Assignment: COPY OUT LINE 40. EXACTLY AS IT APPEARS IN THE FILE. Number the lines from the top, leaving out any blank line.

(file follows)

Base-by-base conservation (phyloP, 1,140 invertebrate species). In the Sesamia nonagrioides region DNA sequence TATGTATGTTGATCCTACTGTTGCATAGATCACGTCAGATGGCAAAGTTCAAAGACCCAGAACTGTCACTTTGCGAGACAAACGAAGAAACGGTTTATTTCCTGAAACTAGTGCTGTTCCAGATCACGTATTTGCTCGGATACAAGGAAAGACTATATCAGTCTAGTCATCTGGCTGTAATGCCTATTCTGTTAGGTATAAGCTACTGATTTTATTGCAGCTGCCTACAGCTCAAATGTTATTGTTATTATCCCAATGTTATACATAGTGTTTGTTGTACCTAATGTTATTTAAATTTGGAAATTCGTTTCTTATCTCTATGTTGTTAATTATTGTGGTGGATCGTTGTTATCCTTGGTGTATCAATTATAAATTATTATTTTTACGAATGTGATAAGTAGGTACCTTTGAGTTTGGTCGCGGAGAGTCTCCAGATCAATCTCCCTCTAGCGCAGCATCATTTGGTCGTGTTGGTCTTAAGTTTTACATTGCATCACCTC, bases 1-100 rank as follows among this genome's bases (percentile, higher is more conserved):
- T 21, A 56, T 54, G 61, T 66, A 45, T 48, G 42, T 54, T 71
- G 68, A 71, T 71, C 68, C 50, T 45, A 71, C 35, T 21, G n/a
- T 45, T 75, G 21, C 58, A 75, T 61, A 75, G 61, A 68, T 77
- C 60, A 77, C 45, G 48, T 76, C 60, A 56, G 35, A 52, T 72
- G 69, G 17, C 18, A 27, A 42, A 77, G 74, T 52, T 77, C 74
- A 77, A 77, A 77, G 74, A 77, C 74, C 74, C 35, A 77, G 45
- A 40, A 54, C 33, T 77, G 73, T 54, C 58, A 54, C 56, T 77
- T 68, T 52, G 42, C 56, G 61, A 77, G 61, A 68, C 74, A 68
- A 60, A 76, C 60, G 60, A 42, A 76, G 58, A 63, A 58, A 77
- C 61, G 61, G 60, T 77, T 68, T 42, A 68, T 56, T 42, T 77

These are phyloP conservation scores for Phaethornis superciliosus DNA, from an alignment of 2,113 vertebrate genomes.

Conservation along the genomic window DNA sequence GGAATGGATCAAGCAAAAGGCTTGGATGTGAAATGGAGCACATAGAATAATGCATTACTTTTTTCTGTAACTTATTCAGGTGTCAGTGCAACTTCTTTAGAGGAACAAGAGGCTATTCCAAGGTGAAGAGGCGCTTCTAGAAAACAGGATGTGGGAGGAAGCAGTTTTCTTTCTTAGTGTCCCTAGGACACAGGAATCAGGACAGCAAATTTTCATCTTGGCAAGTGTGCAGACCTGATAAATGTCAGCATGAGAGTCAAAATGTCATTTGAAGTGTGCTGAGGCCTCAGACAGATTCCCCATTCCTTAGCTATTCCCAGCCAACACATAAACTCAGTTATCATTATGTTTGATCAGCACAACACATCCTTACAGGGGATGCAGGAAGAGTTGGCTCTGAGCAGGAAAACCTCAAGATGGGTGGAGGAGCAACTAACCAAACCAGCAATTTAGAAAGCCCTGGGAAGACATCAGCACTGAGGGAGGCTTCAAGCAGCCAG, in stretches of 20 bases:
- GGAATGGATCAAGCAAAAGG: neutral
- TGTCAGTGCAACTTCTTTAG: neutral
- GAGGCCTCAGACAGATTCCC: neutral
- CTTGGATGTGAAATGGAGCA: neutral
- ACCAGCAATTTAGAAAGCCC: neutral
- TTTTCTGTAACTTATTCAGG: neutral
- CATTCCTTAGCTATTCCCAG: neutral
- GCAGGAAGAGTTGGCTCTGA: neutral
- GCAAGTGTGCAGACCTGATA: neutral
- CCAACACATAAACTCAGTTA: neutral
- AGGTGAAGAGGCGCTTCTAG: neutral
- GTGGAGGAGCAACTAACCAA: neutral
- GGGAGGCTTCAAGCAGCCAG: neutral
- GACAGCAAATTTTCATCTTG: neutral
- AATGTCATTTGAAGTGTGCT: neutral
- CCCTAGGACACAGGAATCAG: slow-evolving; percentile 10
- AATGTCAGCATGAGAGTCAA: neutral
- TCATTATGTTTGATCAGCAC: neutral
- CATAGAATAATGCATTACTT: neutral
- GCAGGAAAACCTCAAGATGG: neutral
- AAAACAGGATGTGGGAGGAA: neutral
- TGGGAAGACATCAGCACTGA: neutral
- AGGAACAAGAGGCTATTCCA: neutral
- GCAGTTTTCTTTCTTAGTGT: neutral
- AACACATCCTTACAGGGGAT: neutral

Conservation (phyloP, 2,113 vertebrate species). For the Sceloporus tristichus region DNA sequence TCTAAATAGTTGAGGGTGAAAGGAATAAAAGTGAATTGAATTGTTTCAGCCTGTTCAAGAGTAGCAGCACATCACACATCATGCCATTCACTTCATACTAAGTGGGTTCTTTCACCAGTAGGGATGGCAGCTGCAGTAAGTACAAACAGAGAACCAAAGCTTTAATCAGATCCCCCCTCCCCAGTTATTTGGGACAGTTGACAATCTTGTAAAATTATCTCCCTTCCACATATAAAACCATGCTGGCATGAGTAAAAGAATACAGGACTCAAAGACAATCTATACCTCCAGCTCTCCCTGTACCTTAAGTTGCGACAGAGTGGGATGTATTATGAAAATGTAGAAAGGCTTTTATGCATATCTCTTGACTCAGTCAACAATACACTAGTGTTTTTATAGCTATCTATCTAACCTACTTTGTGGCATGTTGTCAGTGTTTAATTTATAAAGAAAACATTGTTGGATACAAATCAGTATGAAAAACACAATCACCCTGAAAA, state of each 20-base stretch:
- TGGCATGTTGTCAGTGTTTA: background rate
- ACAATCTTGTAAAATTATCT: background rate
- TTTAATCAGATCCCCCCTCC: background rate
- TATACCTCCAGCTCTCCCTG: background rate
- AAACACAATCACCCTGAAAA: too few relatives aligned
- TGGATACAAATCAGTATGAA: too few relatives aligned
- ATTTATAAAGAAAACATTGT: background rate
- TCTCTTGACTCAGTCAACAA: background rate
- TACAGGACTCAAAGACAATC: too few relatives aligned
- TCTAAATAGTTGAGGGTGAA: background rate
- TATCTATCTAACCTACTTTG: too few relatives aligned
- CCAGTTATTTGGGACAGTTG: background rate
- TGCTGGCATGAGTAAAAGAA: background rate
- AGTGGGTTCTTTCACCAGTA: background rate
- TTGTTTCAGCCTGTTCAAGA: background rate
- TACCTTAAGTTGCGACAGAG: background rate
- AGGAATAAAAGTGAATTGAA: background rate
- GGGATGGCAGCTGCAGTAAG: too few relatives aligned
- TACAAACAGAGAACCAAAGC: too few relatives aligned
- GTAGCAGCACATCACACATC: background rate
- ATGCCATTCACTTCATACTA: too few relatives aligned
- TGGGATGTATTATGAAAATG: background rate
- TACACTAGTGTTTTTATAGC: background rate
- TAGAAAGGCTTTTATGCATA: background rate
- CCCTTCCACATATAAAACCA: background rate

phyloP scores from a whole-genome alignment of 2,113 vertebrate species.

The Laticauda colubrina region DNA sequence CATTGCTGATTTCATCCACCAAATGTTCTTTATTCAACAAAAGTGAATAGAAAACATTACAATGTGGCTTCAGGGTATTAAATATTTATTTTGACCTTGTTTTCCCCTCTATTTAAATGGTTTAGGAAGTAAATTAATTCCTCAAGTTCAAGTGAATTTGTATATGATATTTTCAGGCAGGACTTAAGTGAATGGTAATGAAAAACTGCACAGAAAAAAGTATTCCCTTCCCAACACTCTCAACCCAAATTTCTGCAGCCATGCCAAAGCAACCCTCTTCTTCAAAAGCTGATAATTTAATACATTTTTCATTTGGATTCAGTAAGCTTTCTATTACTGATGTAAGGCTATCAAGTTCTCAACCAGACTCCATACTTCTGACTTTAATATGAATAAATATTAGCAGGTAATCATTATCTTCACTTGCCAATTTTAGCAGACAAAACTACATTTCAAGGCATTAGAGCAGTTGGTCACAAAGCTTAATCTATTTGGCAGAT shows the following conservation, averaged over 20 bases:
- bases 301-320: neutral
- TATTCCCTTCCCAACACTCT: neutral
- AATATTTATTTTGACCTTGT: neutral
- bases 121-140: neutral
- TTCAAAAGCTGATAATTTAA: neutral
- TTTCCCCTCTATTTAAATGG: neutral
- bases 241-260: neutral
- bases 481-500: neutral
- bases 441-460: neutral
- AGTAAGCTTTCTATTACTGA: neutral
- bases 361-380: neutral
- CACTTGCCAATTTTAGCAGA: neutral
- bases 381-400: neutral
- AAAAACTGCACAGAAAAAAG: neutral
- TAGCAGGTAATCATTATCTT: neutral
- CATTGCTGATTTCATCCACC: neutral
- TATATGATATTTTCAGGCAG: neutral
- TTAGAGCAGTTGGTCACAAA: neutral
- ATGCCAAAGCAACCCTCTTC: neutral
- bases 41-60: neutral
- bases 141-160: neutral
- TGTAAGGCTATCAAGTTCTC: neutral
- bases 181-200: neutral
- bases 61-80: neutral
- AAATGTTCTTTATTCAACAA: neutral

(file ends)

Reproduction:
- TGGCATGTTGTCAGTGTTTA: background rate